Danny Fiszman died just a few days after selling his last shares of Arsenal Football Club to Stan Kroenke. He sold the shares to the American because he trusted him more than anyone else.
Fiszman’s sons weren’t very interested in football, and he felt the club would be better off in the hands of an experienced and proven sports tycoon. Fiszman was one of the last true custodians people, who came to football as wealthy owners with one sole interest: to protect the long term future of their club. He didn’t believe in the benefactor model, an investment that was motivated by ego and allowed the investor to meddle with the first team business. Oh, no.
Danny used to receive the lineups just before the game together with everyone else in the directors’ box. He possessed the class of “old money” and the vision of a new capitalistic entrepreneur he’s from a family that its’ philanthropic tradition goes all the way back to 19th centaury Poland. His father, Leon, a former goalkeeper in a jewish-socialist football team in Lodz, moved from Poland to Belgium but had to flee the Nazi occupation to England on the last boat from Dunkerque.
Danny himself was born on the first day the Nazis bombed London with the V2 rockets. After the war General Electric invented the Synthetic diamond and real diamond prices plummeted but his father did not leave the business and bought many real diamonds. After a month the prices went up and he eventually became the second biggest private diamond dealer. Danny’s childhood was dominated by sports he was about to join Britain’s Olympic ski team but his father urged him to focus on his learning and his job as a diamond dealer.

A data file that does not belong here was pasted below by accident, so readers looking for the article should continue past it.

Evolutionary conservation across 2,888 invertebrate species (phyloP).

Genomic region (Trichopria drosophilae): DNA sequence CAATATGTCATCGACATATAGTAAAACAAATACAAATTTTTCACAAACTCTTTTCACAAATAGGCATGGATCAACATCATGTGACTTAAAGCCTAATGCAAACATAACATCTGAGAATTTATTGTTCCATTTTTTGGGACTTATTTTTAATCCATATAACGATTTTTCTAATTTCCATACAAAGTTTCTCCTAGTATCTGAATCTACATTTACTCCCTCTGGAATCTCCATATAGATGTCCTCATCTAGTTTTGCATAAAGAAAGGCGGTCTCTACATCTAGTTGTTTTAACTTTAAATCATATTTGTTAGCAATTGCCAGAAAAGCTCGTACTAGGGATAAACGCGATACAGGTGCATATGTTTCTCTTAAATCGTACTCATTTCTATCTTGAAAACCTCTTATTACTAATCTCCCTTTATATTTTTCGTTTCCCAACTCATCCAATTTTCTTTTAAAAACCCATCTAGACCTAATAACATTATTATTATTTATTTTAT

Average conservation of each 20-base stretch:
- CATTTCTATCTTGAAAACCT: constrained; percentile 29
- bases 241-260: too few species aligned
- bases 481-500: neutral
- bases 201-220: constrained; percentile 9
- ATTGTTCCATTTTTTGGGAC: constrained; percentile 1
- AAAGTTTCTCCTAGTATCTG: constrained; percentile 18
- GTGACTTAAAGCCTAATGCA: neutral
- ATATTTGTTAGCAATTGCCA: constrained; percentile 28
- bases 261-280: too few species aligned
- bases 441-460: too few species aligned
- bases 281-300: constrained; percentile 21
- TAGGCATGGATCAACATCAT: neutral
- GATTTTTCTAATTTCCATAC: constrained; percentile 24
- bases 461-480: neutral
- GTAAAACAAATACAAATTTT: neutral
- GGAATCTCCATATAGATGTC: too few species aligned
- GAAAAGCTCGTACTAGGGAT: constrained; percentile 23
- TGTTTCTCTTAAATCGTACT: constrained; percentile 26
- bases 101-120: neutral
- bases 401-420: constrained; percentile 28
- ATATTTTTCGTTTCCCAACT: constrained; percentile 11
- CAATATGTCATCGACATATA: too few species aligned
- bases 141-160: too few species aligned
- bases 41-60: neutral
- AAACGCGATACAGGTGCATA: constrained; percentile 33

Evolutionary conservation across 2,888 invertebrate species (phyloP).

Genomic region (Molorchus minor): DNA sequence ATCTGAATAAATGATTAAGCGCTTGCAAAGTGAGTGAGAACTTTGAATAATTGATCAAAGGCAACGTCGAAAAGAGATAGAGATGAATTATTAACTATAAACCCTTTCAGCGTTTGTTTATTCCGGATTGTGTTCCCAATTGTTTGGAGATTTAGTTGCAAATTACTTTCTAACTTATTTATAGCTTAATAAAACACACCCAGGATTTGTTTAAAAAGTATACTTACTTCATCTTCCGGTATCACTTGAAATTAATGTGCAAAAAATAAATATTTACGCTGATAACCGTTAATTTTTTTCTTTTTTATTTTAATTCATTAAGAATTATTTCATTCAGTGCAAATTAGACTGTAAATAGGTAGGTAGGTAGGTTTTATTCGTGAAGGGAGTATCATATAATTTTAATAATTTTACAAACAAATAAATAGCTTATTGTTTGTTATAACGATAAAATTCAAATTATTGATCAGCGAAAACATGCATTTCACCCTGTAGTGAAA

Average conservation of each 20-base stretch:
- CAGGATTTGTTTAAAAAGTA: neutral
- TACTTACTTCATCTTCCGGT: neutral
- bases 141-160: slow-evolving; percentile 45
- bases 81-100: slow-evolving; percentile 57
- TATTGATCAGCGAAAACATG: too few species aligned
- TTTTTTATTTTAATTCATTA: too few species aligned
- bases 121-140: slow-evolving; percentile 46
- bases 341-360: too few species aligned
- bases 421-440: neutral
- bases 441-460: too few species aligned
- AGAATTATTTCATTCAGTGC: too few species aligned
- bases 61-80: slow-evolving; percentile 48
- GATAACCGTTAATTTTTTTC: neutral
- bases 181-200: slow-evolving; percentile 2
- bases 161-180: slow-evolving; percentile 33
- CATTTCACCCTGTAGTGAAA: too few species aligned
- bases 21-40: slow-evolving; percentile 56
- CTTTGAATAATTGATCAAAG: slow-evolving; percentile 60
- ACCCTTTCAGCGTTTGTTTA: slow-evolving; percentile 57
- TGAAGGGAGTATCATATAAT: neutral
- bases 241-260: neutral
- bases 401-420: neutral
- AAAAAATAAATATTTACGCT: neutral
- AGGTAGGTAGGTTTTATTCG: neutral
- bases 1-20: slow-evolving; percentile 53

However, he found time to run (he was a marathon runner) and to learn how to fly – he had an infomercial pilot licence . And he found a lot of time for his favorite team Arsenal. As a kid, Danny went to every Arsenal home game, and also to many of Tottenham’s home games.
It was accepted back then and he always felt bad about the resentment that grew between the two sets of fans. As the owner of Arsenal he went to all the team’s games home and away. He was above all a true fan. Fiszman bought into Arsenal Football Club and became a board member through his purchase of an 8% stake from his friend David Dein, starting with 2,840 shares in 1999.
He bought the shares for £2m basically helping Dein, who went through a not-so-brilliant economic time then. Fiszman slowly increased his stake to 24%, and started working on Arsenal’s long term future.
In that point his relationship with Dein became tense. Fiszman wanted the new stadium, insuring greater income, to be next to Arsenal’s Highbury home in order to keep the club in its community. Dein wanted Arsenal to partner the F.A in the new Wembely and focus on team building for Arsene Wenger. But Fiszman did not cave in, and Arsenal started the most important project in its history.
He sold his business to concentrate on the move from Highbury to Ashburton Grove. Fiszman has read all 6,000 legal documents associated with the ambitious project he was working hard to make sure Arsenal will get the best deal possible for its future. The project , now known as The Emirates Stadium, is the true legacy of Danny Fiszman. He has left Arsenal in a much better shape than the club was when he came. He was a true custodian of the club. May he rest in peace.
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